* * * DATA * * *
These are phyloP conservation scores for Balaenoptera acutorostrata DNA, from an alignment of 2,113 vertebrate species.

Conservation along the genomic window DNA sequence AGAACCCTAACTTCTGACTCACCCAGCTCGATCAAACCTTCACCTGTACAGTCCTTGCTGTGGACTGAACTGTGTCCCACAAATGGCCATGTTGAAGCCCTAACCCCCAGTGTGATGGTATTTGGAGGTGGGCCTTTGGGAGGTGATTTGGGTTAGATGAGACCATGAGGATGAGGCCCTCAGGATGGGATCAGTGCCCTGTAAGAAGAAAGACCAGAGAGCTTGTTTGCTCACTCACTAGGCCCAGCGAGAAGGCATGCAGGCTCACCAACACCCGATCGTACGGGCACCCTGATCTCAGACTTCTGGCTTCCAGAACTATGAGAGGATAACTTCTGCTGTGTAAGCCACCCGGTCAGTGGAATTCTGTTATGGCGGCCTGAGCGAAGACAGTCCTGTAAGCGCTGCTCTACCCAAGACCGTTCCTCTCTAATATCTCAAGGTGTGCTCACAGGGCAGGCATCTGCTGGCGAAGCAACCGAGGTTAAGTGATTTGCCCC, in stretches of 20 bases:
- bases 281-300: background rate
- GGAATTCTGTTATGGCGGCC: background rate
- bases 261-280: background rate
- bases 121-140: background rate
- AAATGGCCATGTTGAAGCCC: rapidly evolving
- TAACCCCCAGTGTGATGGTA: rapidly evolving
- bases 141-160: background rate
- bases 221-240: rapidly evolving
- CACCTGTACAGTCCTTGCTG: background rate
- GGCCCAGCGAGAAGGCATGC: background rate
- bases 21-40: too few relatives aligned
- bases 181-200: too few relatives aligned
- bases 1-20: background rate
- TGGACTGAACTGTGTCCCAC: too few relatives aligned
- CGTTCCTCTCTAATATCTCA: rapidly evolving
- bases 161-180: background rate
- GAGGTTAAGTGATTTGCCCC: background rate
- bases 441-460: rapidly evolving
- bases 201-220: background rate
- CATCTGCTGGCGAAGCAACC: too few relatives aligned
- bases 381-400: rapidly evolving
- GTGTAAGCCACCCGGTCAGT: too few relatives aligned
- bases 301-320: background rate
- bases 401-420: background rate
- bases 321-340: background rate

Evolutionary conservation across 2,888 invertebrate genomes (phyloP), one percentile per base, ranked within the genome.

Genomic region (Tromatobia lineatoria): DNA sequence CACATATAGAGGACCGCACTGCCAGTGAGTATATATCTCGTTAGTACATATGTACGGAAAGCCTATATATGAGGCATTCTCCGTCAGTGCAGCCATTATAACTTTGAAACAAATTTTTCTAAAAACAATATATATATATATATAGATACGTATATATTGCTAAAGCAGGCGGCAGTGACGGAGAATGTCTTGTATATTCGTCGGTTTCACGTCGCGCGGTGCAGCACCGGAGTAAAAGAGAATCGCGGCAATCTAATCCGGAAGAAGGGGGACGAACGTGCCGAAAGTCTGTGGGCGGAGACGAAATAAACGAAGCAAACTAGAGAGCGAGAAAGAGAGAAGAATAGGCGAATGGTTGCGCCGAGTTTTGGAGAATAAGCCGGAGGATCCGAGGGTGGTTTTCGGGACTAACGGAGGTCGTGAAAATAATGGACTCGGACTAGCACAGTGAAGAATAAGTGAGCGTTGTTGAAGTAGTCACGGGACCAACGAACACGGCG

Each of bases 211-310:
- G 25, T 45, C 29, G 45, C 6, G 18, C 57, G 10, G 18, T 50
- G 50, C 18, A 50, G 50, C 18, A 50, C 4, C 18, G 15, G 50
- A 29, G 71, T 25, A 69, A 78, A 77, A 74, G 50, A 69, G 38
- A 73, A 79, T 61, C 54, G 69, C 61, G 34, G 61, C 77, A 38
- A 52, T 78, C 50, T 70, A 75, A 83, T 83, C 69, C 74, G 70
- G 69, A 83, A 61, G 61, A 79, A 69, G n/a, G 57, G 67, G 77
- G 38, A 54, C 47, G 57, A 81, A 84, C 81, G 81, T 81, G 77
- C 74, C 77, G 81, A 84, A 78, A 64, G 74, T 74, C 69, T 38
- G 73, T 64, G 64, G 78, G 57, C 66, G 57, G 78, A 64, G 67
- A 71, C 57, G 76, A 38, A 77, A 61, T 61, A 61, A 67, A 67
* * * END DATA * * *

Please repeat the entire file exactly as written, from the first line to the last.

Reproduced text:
These are phyloP conservation scores for Balaenoptera acutorostrata DNA, from an alignment of 2,113 vertebrate species.

Conservation along the genomic window DNA sequence AGAACCCTAACTTCTGACTCACCCAGCTCGATCAAACCTTCACCTGTACAGTCCTTGCTGTGGACTGAACTGTGTCCCACAAATGGCCATGTTGAAGCCCTAACCCCCAGTGTGATGGTATTTGGAGGTGGGCCTTTGGGAGGTGATTTGGGTTAGATGAGACCATGAGGATGAGGCCCTCAGGATGGGATCAGTGCCCTGTAAGAAGAAAGACCAGAGAGCTTGTTTGCTCACTCACTAGGCCCAGCGAGAAGGCATGCAGGCTCACCAACACCCGATCGTACGGGCACCCTGATCTCAGACTTCTGGCTTCCAGAACTATGAGAGGATAACTTCTGCTGTGTAAGCCACCCGGTCAGTGGAATTCTGTTATGGCGGCCTGAGCGAAGACAGTCCTGTAAGCGCTGCTCTACCCAAGACCGTTCCTCTCTAATATCTCAAGGTGTGCTCACAGGGCAGGCATCTGCTGGCGAAGCAACCGAGGTTAAGTGATTTGCCCC, in stretches of 20 bases:
- bases 281-300: background rate
- GGAATTCTGTTATGGCGGCC: background rate
- bases 261-280: background rate
- bases 121-140: background rate
- AAATGGCCATGTTGAAGCCC: rapidly evolving
- TAACCCCCAGTGTGATGGTA: rapidly evolving
- bases 141-160: background rate
- bases 221-240: rapidly evolving
- CACCTGTACAGTCCTTGCTG: background rate
- GGCCCAGCGAGAAGGCATGC: background rate
- bases 21-40: too few relatives aligned
- bases 181-200: too few relatives aligned
- bases 1-20: background rate
- TGGACTGAACTGTGTCCCAC: too few relatives aligned
- CGTTCCTCTCTAATATCTCA: rapidly evolving
- bases 161-180: background rate
- GAGGTTAAGTGATTTGCCCC: background rate
- bases 441-460: rapidly evolving
- bases 201-220: background rate
- CATCTGCTGGCGAAGCAACC: too few relatives aligned
- bases 381-400: rapidly evolving
- GTGTAAGCCACCCGGTCAGT: too few relatives aligned
- bases 301-320: background rate
- bases 401-420: background rate
- bases 321-340: background rate

Evolutionary conservation across 2,888 invertebrate genomes (phyloP), one percentile per base, ranked within the genome.

Genomic region (Tromatobia lineatoria): DNA sequence CACATATAGAGGACCGCACTGCCAGTGAGTATATATCTCGTTAGTACATATGTACGGAAAGCCTATATATGAGGCATTCTCCGTCAGTGCAGCCATTATAACTTTGAAACAAATTTTTCTAAAAACAATATATATATATATATAGATACGTATATATTGCTAAAGCAGGCGGCAGTGACGGAGAATGTCTTGTATATTCGTCGGTTTCACGTCGCGCGGTGCAGCACCGGAGTAAAAGAGAATCGCGGCAATCTAATCCGGAAGAAGGGGGACGAACGTGCCGAAAGTCTGTGGGCGGAGACGAAATAAACGAAGCAAACTAGAGAGCGAGAAAGAGAGAAGAATAGGCGAATGGTTGCGCCGAGTTTTGGAGAATAAGCCGGAGGATCCGAGGGTGGTTTTCGGGACTAACGGAGGTCGTGAAAATAATGGACTCGGACTAGCACAGTGAAGAATAAGTGAGCGTTGTTGAAGTAGTCACGGGACCAACGAACACGGCG

Each of bases 211-310:
- G 25, T 45, C 29, G 45, C 6, G 18, C 57, G 10, G 18, T 50
- G 50, C 18, A 50, G 50, C 18, A 50, C 4, C 18, G 15, G 50
- A 29, G 71, T 25, A 69, A 78, A 77, A 74, G 50, A 69, G 38
- A 73, A 79, T 61, C 54, G 69, C 61, G 34, G 61, C 77, A 38
- A 52, T 78, C 50, T 70, A 75, A 83, T 83, C 69, C 74, G 70
- G 69, A 83, A 61, G 61, A 79, A 69, G n/a, G 57, G 67, G 77
- G 38, A 54, C 47, G 57, A 81, A 84, C 81, G 81, T 81, G 77
- C 74, C 77, G 81, A 84, A 78, A 64, G 74, T 74, C 69, T 38
- G 73, T 64, G 64, G 78, G 57, C 66, G 57, G 78, A 64, G 67
- A 71, C 57, G 76, A 38, A 77, A 61, T 61, A 61, A 67, A 67